Immensely talented, it would be cruel to call him a stepney. But he has still ended up becoming a player of the Twilight Zone, neither being a regular nor retiring outright.
In the past, keepers like Farokh Engineer and Syed Kirmani had longish stints, but the last regular wicket-keeper of the twentieth century was Kiran More, who played from 1986-93.
After that the post was up for grabs for a good 10 years or so.
Vijay Yadav. Nayan Mongia. Mannava Prasad. Saba Karim. Vijay Dahiya. Sameer Dighe. Deep Dasgupta. Ajay Ratra. Parthiv Patel.
They all made their debuts as Test wicket-keepers from 1993-2002.
In fact at the end of this musical chairs’ game in 2004, for a while it did seem that Karthik would become our regular Test wicket-keeper. Karthik replaced Parthiv for the last Test of the Australia 2003-04 series and then went on to don the gloves continuously for the subsequent South Africa, Bangladesh, Pakistan and Zimbabwe series.
However in the Sri Lanka series after that long stint, a certain MS Dhoni became our Test wicket-keeper, on the basis of his flamboyance in the ODI theatre and soon grabbed both the gloves and captaincy in all forms of the game.
Karthik found himself in the cold and kept playing a personal game of musical chairs with Team India. In fact when Dhoni finally retired from Test cricket in 2012, the selectors turned to Wriddhiman Saha, who has played almost all India Tests since then.
The mantle passed from More to Dhoni and then to Saha. Karthik may have another reason to be miffed because he is younger than Saha and at that time was far more experienced.
With all indications that Dhoni will be around for the 2019 ODI World Cup, it is anyone’s guess who will step into his shoes in the shorter formats of the game, but it’s fair to say it might not be Karthik, who will be 34 at that time.
Always the bridesmaid and never the bride! Karthik finds himself in exactly the same place when he has been picked up as the spare wicket-keeper for the India-New Zealand ODI series. Karthik is a good batsman, but with the absolute richness of batting talent in India’s bench strength, it is doubtful that Karthik will play a single game unless there is an injury.
Karthik has always been unlucky. Once in a Sri Lanka ODI in 2009, he came 3 down and hit a breezy run-a-ball 32 and India chased the target comfortably. However he got great flak for that innings because the great Sachin Tendulkar ended the game on 96 not out.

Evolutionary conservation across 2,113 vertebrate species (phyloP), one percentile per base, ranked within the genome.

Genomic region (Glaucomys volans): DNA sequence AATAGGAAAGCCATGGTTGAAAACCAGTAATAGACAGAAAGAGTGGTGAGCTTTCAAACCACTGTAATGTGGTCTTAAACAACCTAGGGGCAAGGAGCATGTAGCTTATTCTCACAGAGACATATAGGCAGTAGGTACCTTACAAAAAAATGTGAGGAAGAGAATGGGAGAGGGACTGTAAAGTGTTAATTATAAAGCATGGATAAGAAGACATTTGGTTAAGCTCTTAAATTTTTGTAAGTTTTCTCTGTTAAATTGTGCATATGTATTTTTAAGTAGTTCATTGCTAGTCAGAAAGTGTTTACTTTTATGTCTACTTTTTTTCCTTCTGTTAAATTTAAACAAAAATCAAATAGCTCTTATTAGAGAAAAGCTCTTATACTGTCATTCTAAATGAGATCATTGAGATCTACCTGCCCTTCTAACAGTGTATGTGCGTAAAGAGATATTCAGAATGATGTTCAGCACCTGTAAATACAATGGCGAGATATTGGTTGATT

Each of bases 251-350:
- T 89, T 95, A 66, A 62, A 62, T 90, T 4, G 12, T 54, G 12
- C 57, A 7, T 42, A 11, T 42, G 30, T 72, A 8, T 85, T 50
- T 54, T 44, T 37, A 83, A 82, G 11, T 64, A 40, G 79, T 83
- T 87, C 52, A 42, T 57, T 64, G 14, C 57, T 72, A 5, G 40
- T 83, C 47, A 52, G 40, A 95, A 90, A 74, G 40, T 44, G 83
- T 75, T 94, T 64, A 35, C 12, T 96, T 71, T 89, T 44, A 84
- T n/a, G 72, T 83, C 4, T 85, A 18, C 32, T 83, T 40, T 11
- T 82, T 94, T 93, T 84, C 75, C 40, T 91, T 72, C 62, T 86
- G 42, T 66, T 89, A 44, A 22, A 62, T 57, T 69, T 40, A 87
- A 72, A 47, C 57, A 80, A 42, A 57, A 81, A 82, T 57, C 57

Headlines like “Karthik denies Sachin ton” and “Karthik leaves Tendulkar stranded on 96” dominated the next day’s news outlets even as the commentators flayed him when the game ended ignoring the victory we had achieved. Anyone could be easily mistaken for thinking Karthik actually lost India that game!
Is a team’s main goal to achieve victory or let a single person score record upon record at the cost of his team-mates? Those who have an excess of riches are given more and those who have less have even that snatched away from them. Karthik falls into the latter category.
But Karthik is lucky in one aspect at least. That he was born in the era of IPL. Till the 1990s only 8-10 cricketers in India had meaningful affairs and became money making stars. There was no money in Ranji and sometimes the staying conditions on out of state tours were abysmal.
All that has changed! Since the introduction of the Indian Cricket League (ICL) and its successor IPL, hundreds of cricketers have managed to make a career, money and fame thanks to domestic T20. Ranji conditions have also improved drastically.
In IPL, Karthik has scored nearly 3000 runs in more than 150 matches. He has hit 71 sixes and effected 114 dismissals. He has played for the Delhi Daredevils, Kings XI Punjab, Mumbai Indians, Delhi Daredevils, Royal Challengers Bangalore and Gujarat Lions.
That’s 6 IPL teams and if you add all three international formats and his Tamil Nadu Ranji team then he has been in and out of a total of ten teams in his career! Sounds bad, but he still has had a continuous career.
But if Karthik ends up watching the New Zealand ODIs from the dressing room, he’ll probably still be wondering how his career would have been vastly different had he had a bit more luck!
The author is a Bangalore-based journalist and blogger. He blogs here